2. Malleson, The Indian Mutiny (London, 1898), 7.

3. Ibid., 8; Sir John Kaye, Kaye's and Malleson's History of the Indian Mutiny of 1857-8 (London, 1897-8), I: 149-50. Kaye presents evidence that the Sepoys in the Bengal army mutinied after their European counterparts. Both the English troops and the Sepoys mutinied over pay. The English revolted when promised pay failed to arrive-the Sepoys revolted over lower pay scale and denial of bonus.

4. Douglas M. Peers, "Sepoys, Soldiers and the Lash: Race, Caste and Army Discipline in India, 1820-50," The Journal of Imperial and Commonwealth History 23 (May 1995): 213-4, points out that though British regular soldiers resembled the Victorian image as the scum of the earth, the East India Company regiments contained a higher class of individuals (craftsmen, artisans, and clerks) and enlisted as a means to better their position.

5. Kaye, History of the Indian Mutiny, 185-6. See also, Michael H. Fisher, review of "British and Indian Interactions before the British Raj in India, 1730s-1857," Journal of British Studies 36 (July 1997): 368; and Christopher Hibbert, The Great Mutiny: India 1857 (New York, 1978), 40-58.

6. Peers, "Army Discipline in India," 213-33. Keay, The Honourable Company, 205, notes that the East India Company always had a serious alcohol abuse problem: "Fort Marlborough's quite astronomical liquor bills which in one month alone came to more than the value of all the pepper exported that year. 'The monstrous month' in question was July 1716 ...during which the nineteen covenanted servants entitled to the Company's table appeared to have consumed '74 dozen and half of wine [mostly very expensive Claret], 24 dozen and a half of Burton Ale and Pale beer, 2 pipes (240 gal. !) and 42 gallon of Madeira wine, 6 flasks of Shiraz [Persian wine], 274 bottles of toddy, 3 Leaguers and 3 Quarters of Batavia arrack, and 164 gallons of Goa [toddy].' "

7. Dan M. Hockman, "The Sepoy Rebellion" (M.S. thesis, Eastern Illinois University, 1963), 63-71. "Thuggee was an organized system of murder and robbery directed by professionals who accomplished their tasks systematically and artistically.... Dakoiti was similar to thuggee in that it had a hereditary caste and religious rites.... Dakoits went in bands of thirty or forty.... [M]urder was merely incidental to the main purpose of robbery.... Sati was a populary respected institution of divine self-sacrifice, but what made the crime such an abhorrence was that the wife was unwilling to sacrifice herself."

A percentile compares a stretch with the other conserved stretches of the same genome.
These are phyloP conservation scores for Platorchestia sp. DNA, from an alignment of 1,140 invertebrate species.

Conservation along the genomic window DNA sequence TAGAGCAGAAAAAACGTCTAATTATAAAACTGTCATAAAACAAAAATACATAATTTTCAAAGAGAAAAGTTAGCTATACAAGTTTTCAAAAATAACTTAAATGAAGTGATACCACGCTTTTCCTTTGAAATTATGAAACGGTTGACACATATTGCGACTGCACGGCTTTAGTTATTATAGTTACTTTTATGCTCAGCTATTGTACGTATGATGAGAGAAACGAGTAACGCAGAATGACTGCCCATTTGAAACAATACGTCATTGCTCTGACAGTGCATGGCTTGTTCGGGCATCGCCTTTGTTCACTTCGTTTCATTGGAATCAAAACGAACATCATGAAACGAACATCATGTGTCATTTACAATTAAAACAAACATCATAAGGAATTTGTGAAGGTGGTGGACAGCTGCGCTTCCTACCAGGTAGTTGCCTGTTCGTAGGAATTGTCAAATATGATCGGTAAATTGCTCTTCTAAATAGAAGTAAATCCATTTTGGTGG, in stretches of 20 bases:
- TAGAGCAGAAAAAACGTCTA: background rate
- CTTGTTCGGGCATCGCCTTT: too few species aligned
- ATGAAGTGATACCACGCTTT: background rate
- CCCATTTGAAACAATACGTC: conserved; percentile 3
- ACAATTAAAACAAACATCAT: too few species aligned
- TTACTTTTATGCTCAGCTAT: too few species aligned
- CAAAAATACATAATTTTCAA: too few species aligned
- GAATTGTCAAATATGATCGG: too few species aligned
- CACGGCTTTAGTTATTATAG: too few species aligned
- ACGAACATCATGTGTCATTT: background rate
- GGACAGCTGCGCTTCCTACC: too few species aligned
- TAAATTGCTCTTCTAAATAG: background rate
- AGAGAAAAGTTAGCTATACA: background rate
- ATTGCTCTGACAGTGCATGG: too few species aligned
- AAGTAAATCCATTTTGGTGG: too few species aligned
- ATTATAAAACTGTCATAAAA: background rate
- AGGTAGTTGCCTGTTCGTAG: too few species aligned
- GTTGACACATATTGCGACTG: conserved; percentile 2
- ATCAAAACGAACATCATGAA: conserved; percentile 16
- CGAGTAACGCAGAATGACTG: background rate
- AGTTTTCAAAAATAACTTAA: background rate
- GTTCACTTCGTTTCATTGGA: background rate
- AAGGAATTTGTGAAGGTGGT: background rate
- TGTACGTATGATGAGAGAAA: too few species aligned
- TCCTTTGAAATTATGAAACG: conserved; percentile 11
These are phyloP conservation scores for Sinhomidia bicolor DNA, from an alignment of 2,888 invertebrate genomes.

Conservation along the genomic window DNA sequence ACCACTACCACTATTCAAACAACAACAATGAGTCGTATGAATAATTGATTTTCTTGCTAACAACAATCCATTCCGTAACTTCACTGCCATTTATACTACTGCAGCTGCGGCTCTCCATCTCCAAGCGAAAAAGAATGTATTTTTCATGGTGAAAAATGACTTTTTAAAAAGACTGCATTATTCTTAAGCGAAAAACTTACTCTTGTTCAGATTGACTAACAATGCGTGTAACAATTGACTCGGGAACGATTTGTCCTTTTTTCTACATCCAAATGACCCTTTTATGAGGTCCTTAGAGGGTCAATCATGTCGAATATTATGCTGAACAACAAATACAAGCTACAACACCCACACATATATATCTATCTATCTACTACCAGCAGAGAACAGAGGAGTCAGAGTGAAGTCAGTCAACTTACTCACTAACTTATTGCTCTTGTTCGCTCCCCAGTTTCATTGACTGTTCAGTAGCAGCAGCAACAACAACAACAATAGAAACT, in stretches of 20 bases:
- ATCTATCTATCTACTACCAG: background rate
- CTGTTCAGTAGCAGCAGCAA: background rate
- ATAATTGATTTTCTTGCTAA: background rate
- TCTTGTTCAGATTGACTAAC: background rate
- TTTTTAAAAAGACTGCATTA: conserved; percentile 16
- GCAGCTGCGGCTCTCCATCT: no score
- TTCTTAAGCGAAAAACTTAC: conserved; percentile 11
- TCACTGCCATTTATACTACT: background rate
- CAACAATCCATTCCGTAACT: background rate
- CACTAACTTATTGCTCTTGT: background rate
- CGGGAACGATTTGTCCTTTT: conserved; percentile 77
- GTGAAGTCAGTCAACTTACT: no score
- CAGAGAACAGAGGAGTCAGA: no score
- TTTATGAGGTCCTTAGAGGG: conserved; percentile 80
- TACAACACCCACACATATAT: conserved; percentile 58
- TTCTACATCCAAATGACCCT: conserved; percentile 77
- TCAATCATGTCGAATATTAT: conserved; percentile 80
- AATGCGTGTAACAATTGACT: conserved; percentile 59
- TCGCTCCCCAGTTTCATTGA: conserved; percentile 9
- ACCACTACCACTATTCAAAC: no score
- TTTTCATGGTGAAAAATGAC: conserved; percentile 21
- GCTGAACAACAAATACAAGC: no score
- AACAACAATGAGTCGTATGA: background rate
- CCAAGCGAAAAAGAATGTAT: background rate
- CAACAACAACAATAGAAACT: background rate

8. Tapti Roy, "Visions of the Rebels: A Study of 1857 in Bundelkhand," Modern Asian Studies 27, 1 (1993): 217-26.
9. Andrew Ward, Our Bones are Scattered: TheCownpore Massacres and the Indian Mutiny of 1857 (New York, 1996), 34-49.
10. Ibid., 64-6.
11. "The Mutiny in India," The Illustrated London News, July 4, 1857, 1.
12. Kaye, History of the Indian Mutiny, I, 158.
13. Malleson, Indian Mutiny, 8-9, 11-3, accuses the British army of "Horse Guards" mentality: officers cared more for tradition, appearance and style than actual useable knowledge of his Sepoy troops. See also, Hibbert, The Great Mutiny, 48.
14. "Errors of Indian Policy," The Illustrated London News, Aug. 22, 1857, 1.
15. "The Debate on India," The Illustrated London News, Aug. 1, 1857,106.
16. Ward, Our Bones are Scattered, 10-1.

First war of independence: 1857 - Guest - 05-21-2004

More background...
The first war of Indian independence," as it is called by some, was the first step in a long struggle for independence by the people of India. The reasons for war in India started many years before it began. There were three key events that triggered the war. The first event occurred when the leaders of the "John Company" or, East India Trade Co., began to loose touch with the native soldiers who were called Sepoys. <b>The Second event was religion. The crusaders from God, out to save the "savage" Indian people, built missions and tried to spread Christianity but created turmoil instead</b>. Thirdly the war needed a spark. It came in the form of a new rifle cartridge issued by the East India Trade Co. The war began in mid 1857 with the 3rd light Calvary refusing to take orders. In this essay these key events will be laid out in the events of the war more commonly known as "The Sepoy Mutiny of 1857."